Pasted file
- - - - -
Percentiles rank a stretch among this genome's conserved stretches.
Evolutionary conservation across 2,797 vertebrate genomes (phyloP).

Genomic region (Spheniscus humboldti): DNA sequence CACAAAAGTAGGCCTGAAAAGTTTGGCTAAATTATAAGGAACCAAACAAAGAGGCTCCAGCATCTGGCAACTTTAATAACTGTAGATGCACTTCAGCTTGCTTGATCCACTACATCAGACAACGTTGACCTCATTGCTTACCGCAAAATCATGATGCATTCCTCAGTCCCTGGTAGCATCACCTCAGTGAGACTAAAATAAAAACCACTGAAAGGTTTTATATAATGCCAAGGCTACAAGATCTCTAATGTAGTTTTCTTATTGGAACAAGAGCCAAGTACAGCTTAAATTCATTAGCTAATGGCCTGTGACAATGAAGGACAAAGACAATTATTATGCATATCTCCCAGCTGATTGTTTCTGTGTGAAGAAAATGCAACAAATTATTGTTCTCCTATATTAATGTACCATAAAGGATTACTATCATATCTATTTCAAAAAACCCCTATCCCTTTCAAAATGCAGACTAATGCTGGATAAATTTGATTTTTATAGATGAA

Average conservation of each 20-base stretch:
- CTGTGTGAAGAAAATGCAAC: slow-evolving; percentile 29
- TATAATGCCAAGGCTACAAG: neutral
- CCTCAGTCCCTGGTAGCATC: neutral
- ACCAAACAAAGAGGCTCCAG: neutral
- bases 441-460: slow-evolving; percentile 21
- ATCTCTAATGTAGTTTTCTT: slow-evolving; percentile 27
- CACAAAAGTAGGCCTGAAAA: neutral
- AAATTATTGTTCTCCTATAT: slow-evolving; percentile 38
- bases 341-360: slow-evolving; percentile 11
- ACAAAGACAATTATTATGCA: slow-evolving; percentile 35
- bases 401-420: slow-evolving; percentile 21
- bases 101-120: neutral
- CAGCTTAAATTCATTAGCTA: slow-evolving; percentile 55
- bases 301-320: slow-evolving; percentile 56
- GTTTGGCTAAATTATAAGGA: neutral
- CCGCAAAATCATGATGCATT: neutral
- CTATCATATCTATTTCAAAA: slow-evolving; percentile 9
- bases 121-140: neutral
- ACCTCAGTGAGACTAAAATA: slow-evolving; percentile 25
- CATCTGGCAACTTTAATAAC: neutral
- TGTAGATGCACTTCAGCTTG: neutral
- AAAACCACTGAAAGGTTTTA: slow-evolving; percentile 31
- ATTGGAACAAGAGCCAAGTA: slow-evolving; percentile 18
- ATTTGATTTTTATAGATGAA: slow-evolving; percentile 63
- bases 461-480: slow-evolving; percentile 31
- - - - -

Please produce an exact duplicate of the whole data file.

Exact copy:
Percentiles rank a stretch among this genome's conserved stretches.
Evolutionary conservation across 2,797 vertebrate genomes (phyloP).

Genomic region (Spheniscus humboldti): DNA sequence CACAAAAGTAGGCCTGAAAAGTTTGGCTAAATTATAAGGAACCAAACAAAGAGGCTCCAGCATCTGGCAACTTTAATAACTGTAGATGCACTTCAGCTTGCTTGATCCACTACATCAGACAACGTTGACCTCATTGCTTACCGCAAAATCATGATGCATTCCTCAGTCCCTGGTAGCATCACCTCAGTGAGACTAAAATAAAAACCACTGAAAGGTTTTATATAATGCCAAGGCTACAAGATCTCTAATGTAGTTTTCTTATTGGAACAAGAGCCAAGTACAGCTTAAATTCATTAGCTAATGGCCTGTGACAATGAAGGACAAAGACAATTATTATGCATATCTCCCAGCTGATTGTTTCTGTGTGAAGAAAATGCAACAAATTATTGTTCTCCTATATTAATGTACCATAAAGGATTACTATCATATCTATTTCAAAAAACCCCTATCCCTTTCAAAATGCAGACTAATGCTGGATAAATTTGATTTTTATAGATGAA

Average conservation of each 20-base stretch:
- CTGTGTGAAGAAAATGCAAC: slow-evolving; percentile 29
- TATAATGCCAAGGCTACAAG: neutral
- CCTCAGTCCCTGGTAGCATC: neutral
- ACCAAACAAAGAGGCTCCAG: neutral
- bases 441-460: slow-evolving; percentile 21
- ATCTCTAATGTAGTTTTCTT: slow-evolving; percentile 27
- CACAAAAGTAGGCCTGAAAA: neutral
- AAATTATTGTTCTCCTATAT: slow-evolving; percentile 38
- bases 341-360: slow-evolving; percentile 11
- ACAAAGACAATTATTATGCA: slow-evolving; percentile 35
- bases 401-420: slow-evolving; percentile 21
- bases 101-120: neutral
- CAGCTTAAATTCATTAGCTA: slow-evolving; percentile 55
- bases 301-320: slow-evolving; percentile 56
- GTTTGGCTAAATTATAAGGA: neutral
- CCGCAAAATCATGATGCATT: neutral
- CTATCATATCTATTTCAAAA: slow-evolving; percentile 9
- bases 121-140: neutral
- ACCTCAGTGAGACTAAAATA: slow-evolving; percentile 25
- CATCTGGCAACTTTAATAAC: neutral
- TGTAGATGCACTTCAGCTTG: neutral
- AAAACCACTGAAAGGTTTTA: slow-evolving; percentile 31
- ATTGGAACAAGAGCCAAGTA: slow-evolving; percentile 18
- ATTTGATTTTTATAGATGAA: slow-evolving; percentile 63
- bases 461-480: slow-evolving; percentile 31